Today’s news that Kim Jong-un has agreed to shut down one of North Korea’s main missile testing and launch sites and the two Korean leaders “agreed on a way to achieve denuclearisation” is the third step towards reconciliation and peace taken by President Moon Jae-in and North Korean leader Kim Jong-un.
In April the Korea Times reported that the leaders had signed the “Panmunjeom Declaration for Peace, Prosperity and Unification of the Korean Peninsula,” in which they made it clear there would be no more war on the peninsula and that a new era of peace has begun (read on here)..
CNN reported New US sanctions against North Korea on September 13th. They were aimed at two Chinese information technology companies, which are North Korean-controlled, according to the US Treasury Department, which alleged that the Russia-based company Volasys Silver Star and China-based China Silver Star had been violating US sanctions.
Despite this and other tensions, on September 12th, the Straits Times reported that North and South Korea will open a joint liaison office at the site of the Kaesong industrial complex, where for about a decade, South Korean companies ran production lines staffed by North Korean workers at the industrial park. A South Korean delegation discussed this in June with North Korean officials at the Kaesong Industrial Complex.
Seoul said the office will become operational – working to improve cross-border communications and exchanges – immediately after the opening ceremony on Friday, September 14th. Ri Son Gwon, the head of North Korea’s delegation said, “The two sides are now able to take a large step toward peace, prosperity and unification of the Korean peninsula by quickly and frankly discussing issues arising from inter-Korean relations”.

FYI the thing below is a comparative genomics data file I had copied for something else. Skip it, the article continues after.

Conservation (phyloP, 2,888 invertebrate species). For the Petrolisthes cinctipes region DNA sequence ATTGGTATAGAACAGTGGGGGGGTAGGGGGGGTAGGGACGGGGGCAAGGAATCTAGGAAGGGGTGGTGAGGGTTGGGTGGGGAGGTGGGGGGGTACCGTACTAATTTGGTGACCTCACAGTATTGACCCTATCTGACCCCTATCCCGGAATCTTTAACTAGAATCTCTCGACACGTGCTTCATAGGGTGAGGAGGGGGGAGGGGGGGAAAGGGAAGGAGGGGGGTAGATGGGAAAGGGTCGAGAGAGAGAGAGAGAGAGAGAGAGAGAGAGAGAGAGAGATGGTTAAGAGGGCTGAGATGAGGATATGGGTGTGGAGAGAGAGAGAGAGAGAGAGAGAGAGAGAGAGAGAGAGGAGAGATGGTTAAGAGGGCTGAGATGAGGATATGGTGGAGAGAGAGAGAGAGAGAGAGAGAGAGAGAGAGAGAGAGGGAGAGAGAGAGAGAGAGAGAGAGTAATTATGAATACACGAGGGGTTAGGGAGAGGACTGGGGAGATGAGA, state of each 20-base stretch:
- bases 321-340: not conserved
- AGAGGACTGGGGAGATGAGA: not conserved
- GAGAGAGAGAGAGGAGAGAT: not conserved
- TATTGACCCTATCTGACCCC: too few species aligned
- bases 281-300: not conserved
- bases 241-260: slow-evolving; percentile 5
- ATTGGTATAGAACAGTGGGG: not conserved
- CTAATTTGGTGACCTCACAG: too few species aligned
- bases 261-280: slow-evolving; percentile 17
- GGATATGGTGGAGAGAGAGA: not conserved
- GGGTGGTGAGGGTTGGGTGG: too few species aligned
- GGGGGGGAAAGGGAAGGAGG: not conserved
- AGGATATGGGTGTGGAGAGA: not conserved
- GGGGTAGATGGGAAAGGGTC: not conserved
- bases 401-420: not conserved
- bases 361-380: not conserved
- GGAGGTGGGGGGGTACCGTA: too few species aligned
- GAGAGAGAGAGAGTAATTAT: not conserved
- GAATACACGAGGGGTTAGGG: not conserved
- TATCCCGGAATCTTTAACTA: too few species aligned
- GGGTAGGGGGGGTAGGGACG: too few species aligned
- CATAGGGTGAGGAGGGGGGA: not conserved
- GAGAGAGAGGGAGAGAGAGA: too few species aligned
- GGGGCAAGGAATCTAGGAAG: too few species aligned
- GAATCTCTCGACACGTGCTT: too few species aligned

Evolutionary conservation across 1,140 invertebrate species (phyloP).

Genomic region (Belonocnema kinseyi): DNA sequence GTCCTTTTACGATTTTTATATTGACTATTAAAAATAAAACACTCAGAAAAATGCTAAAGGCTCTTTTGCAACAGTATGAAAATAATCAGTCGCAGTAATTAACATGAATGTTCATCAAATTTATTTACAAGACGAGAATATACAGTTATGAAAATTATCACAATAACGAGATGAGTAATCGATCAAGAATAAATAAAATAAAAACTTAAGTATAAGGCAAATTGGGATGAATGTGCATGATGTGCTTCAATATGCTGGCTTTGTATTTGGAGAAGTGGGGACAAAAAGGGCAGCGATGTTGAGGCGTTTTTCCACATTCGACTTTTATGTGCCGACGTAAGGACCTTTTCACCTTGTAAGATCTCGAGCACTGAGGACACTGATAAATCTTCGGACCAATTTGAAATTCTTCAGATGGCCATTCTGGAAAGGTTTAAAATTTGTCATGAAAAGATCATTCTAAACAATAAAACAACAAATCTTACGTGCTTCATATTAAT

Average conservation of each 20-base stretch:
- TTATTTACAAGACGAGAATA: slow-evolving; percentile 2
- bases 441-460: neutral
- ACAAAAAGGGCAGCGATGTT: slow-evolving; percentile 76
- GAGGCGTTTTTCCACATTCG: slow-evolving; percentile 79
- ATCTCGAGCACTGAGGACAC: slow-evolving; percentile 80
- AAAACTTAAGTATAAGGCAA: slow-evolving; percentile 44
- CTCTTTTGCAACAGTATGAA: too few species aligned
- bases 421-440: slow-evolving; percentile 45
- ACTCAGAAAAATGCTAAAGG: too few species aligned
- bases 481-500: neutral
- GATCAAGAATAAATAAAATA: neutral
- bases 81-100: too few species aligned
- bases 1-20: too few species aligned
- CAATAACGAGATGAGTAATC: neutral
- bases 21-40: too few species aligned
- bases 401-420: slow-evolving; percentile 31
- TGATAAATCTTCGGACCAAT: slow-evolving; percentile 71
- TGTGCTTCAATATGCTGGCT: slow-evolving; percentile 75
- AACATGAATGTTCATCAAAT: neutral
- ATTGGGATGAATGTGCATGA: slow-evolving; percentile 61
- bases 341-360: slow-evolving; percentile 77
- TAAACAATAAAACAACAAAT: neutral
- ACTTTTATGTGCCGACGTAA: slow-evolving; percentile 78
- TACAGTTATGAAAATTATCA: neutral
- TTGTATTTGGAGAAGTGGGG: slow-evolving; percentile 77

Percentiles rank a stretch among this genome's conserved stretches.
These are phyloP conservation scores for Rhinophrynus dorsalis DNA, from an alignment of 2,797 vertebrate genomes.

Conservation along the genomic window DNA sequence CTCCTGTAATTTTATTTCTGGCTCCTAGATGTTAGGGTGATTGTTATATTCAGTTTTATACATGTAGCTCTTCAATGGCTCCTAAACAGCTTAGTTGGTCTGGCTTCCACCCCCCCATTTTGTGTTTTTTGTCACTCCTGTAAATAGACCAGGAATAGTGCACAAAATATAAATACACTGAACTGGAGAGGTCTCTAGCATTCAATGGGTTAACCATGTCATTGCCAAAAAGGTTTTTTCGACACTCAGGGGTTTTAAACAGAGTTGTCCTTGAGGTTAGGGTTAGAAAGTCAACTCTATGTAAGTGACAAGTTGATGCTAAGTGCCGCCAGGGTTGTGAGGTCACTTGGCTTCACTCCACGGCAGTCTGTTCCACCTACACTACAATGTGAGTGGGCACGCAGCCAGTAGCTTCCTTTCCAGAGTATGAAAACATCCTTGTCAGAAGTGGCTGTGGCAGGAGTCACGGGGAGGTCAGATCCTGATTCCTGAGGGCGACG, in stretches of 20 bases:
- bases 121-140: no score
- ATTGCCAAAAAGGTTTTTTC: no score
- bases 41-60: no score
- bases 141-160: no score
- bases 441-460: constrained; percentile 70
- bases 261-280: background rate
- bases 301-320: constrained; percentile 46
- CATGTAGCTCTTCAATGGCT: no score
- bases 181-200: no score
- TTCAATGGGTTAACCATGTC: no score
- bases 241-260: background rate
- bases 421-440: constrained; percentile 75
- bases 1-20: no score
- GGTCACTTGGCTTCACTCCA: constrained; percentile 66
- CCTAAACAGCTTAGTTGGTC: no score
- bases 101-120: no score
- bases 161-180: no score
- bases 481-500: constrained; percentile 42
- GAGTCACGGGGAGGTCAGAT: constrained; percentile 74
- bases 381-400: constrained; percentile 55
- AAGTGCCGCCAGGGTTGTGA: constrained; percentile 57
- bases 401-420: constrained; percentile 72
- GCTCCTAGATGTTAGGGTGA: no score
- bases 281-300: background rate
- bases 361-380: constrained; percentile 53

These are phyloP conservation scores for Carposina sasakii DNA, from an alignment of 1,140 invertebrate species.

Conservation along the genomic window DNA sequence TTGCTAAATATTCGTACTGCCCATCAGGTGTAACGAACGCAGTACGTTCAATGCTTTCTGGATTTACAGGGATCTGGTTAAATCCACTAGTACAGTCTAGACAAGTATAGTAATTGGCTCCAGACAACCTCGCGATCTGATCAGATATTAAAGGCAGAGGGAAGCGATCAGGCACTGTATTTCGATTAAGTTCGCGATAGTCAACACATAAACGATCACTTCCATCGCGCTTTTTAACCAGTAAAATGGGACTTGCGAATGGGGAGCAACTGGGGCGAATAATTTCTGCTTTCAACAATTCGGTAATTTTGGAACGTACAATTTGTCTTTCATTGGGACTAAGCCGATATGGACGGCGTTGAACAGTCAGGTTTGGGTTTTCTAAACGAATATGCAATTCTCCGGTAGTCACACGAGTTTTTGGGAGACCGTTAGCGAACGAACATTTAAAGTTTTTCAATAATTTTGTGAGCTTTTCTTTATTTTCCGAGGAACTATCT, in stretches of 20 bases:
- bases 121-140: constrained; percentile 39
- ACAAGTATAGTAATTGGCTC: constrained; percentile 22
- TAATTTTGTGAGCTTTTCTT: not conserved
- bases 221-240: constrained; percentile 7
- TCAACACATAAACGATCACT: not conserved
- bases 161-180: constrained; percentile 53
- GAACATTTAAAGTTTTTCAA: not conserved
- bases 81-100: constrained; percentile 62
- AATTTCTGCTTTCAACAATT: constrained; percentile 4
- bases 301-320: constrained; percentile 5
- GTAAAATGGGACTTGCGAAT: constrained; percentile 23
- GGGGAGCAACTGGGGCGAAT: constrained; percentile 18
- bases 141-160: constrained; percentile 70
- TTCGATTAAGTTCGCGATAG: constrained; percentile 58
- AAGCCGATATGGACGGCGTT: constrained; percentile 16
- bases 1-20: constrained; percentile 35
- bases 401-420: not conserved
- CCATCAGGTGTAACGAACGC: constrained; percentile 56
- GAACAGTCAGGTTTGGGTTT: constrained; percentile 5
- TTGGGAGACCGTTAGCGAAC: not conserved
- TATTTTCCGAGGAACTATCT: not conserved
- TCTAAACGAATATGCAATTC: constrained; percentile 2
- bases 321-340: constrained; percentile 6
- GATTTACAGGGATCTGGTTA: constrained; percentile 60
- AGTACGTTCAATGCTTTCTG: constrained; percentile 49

The office is a significant move in thawing relations between the two countries, and follows a meeting this month between the North’s leader Kim Jong Un and a South Korean presidential envoy and Mr Trump’s warm reaction to a personal letter from Mr Kim offering a second summit with the US.
The two Koreas previously communicated by fax and special telephone lines, which were often severed when their relations took a turn for the worse. Seoul’s patient and persistent unification ministry said the office would become a “round-the-clock consultation and communication channel” for advancing inter-Korean relations, improving ties between the US and the North, and easing military tensions.
If North and South Korea succeed in building their path to peace they could encourage other fractured regions to do so.
Will the Indian sub-continent also begin to act in its people’s best interests?